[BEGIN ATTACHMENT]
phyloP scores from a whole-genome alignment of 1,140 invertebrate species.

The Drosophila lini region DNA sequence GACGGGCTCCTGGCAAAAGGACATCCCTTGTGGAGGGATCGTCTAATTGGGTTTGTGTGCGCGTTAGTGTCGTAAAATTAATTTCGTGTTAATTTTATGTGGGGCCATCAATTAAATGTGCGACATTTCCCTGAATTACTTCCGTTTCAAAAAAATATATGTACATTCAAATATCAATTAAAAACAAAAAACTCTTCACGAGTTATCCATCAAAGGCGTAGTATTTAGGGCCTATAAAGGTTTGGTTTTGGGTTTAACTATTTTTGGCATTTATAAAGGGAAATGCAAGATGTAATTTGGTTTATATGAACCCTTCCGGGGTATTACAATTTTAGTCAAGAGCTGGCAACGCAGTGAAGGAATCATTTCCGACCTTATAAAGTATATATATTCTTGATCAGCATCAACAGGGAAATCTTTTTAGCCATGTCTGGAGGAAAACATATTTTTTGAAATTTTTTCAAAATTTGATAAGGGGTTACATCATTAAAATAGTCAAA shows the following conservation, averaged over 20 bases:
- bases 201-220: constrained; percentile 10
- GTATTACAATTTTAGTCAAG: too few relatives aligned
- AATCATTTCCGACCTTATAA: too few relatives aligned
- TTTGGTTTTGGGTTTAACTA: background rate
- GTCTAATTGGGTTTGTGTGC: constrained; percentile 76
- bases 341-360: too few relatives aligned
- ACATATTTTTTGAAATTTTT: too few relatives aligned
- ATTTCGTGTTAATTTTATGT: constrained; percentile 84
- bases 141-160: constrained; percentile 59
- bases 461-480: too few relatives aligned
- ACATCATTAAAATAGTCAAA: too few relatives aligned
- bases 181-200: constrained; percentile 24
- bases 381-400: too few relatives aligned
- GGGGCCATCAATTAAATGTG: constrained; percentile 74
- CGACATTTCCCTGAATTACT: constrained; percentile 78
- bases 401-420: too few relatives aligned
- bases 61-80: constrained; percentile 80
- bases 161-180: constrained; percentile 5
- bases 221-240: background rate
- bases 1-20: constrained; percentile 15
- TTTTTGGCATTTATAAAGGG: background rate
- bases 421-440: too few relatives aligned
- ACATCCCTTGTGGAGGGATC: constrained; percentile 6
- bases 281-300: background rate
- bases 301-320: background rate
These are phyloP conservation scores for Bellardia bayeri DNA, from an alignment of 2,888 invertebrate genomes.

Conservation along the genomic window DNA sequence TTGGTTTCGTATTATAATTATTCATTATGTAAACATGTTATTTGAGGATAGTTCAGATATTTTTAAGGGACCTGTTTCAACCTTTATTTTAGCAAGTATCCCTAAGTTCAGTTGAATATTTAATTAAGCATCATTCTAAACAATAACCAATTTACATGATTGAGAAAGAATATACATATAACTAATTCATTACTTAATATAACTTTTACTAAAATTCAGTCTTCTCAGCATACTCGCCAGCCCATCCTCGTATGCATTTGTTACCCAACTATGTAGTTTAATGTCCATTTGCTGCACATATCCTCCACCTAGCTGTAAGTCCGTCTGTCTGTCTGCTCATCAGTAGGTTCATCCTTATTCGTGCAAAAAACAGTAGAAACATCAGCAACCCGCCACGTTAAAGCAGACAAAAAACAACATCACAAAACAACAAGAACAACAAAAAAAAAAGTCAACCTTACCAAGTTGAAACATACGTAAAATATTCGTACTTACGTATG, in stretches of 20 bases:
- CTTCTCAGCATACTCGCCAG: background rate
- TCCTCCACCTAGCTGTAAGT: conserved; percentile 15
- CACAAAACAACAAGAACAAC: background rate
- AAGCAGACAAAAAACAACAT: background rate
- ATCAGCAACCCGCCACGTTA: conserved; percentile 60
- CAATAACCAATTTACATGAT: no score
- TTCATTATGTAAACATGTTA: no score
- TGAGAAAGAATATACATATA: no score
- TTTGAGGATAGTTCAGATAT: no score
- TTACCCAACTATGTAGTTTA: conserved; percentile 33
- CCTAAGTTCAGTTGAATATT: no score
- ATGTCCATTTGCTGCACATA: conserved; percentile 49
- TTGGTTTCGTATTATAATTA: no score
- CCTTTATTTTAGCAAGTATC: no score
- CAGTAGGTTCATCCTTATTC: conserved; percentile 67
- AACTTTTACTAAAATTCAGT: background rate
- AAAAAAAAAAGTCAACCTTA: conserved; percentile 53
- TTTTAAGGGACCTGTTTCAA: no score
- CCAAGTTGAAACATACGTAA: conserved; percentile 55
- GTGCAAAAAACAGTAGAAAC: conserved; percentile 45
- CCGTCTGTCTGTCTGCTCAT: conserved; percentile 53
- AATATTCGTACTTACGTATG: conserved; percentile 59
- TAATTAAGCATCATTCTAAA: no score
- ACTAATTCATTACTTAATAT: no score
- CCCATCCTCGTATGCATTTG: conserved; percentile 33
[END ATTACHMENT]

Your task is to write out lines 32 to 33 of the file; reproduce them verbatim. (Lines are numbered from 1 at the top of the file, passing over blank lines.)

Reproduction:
- CACAAAACAACAAGAACAAC: background rate
- AAGCAGACAAAAAACAACAT: background rate